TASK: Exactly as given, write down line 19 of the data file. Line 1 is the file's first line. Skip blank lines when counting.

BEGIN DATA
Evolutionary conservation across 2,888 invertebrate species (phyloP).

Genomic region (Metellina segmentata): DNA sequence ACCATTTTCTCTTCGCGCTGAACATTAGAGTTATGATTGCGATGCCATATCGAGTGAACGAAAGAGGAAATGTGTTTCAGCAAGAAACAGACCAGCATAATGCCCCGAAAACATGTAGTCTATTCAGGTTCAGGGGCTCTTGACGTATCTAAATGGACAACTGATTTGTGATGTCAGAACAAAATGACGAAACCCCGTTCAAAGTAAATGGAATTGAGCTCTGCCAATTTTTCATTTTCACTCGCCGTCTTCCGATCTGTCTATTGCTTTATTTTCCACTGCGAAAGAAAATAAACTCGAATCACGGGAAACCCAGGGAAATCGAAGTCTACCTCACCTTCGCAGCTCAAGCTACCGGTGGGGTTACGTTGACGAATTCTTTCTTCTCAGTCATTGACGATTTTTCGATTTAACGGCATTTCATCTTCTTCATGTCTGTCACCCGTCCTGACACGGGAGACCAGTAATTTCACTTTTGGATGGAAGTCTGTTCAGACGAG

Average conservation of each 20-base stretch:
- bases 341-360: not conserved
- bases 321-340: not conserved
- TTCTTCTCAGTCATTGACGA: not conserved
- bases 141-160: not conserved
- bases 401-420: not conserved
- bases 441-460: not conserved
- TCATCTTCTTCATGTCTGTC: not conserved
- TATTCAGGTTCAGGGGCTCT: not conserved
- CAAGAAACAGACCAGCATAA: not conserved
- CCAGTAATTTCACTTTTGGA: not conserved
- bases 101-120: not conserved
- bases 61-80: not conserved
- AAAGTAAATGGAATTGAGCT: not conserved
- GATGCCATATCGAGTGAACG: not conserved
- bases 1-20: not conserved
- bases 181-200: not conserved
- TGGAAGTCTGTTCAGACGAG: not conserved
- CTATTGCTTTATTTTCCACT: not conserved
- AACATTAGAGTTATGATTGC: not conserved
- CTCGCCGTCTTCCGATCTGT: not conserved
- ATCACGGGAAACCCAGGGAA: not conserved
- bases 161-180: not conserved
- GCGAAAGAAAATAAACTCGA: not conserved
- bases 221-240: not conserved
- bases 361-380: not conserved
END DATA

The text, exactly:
- bases 181-200: not conserved